On Sunday, November 24, 2013, the Vatican, via Pope Francis, publicly unveiled for the first time several bone fragments that some have claimed are those of St. Peter himself. Retrieved in 1942 from beneath St. Peter’s Basilica in Rome, they have since been bones of contention.
This St. Peter, named Simon, was a fisherman on the so-called Sea of Galilee (Lake Genesareth). At his brother Andrew’s introduction (according to Matthew 16:16–18), he acknowledged Jesus as “the Christ, the Son of the living God,” whereupon Jesus gave him a new name Cephas (in Greek Peter, meaning “the Rock”). Jesus said, “Thou art Peter and on this rock I will build my Church.” According to tradition, he became the first bishop of Rome, being crucified ca. CE 64 (in the reign of the emperor Nero—see John J. Delaney, Dictionary of Saints, Garden City, NY: Doubleday, 1980, 457).
Church tradition had always placed Peter’s grave on Vatican Hill, in Roman times the site of an ancient necropolis. Modern excavation beneath St. Peter’s revealed that this consisted of at least nineteen mausoleums, which together held over a hundred recorded interments, as well as many more burials (placed wherever convenience had allowed), and tombs with ossuariums in their outer walls (into which bones from earlier graves were deposited).
Somewhere in this, allegedly, Peter’s martyred corpse was secretly placed and remained hidden—transferred elsewhere and returned for security during persecutions—until ca. 330. At that time the Emperor Constantine (ca. 274–337) built thereon a great Roman basilica that lasted well over a millennium (John Evangelist Walsh, The Bones of St. Peter, Garden City, NY: Image Books, 1985, 15, 27, 132), being replaced with the present structure, the world’s largest church edifice, constructed 1506–1626.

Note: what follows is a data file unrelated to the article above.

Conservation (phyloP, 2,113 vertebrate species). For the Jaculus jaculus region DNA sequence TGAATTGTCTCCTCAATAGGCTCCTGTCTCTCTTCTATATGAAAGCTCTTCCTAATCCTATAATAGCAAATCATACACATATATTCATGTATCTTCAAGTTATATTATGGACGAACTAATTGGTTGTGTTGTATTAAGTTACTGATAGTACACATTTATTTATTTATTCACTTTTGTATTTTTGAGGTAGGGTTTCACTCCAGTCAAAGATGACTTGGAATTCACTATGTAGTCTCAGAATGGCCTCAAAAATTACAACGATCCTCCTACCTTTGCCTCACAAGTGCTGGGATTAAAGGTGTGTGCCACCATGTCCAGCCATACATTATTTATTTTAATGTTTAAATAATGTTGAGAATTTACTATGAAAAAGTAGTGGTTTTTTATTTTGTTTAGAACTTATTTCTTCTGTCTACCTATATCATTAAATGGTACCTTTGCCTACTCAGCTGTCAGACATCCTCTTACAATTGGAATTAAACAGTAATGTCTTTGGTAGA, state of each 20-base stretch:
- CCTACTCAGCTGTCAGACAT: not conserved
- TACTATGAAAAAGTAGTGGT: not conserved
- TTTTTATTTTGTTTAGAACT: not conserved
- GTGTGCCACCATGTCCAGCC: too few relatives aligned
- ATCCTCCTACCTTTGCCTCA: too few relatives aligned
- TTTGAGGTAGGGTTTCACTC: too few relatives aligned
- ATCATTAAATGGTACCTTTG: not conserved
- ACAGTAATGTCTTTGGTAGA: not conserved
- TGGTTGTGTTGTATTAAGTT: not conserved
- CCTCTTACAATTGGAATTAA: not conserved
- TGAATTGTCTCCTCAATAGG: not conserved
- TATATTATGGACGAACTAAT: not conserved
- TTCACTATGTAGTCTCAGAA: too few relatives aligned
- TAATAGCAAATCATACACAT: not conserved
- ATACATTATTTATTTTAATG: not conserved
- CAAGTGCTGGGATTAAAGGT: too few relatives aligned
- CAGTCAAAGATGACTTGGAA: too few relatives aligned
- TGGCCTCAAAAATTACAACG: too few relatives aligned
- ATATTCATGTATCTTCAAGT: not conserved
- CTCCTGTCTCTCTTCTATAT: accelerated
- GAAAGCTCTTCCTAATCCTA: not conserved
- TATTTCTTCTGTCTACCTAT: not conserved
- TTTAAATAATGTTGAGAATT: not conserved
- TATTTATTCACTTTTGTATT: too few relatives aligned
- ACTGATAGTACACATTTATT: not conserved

The identification of Peter’s tomb is based on doubtful evidence and circular reasoning: the first basilica was built over the (legendary) grave of Peter; therefore under the basilica must be Peter’s grave. Among the chambers was one that some argued was Peter’s tomb, but it was found empty. A nearby niche supposedly provided some bones and fragments that Dr. Margherita Guarducci proclaimed—in her 1960 The Tomb of St. Peter—to be those of the saint. In fact, she had found them in a box she believed had been removed from the niche by one of the excavators, without the knowledge of the others. Critics not only faulted the questioned provenance but also her tendency to draw firm conclusions from mere possibilities.
Undaunted, the Vatican placed the supposed bones of Peter on view for veneration. They seem on a par with other “relics” of Peter, the chains from one or more of his imprisonments, parings from his toenails, and even vials of his tears (see my Relics of the Christ, Lexington: UP of Kentucky, 2007, 33). In a sadly all-too-common, end-justifies-the-means attitude, one Vatican official stated that it hardly mattered if the bones were genuine, since people would continue to pray there as they have done for two millennia. (See “Bone fragment display revives St. Peter issue, The Buffalo News, November 25, 2013.)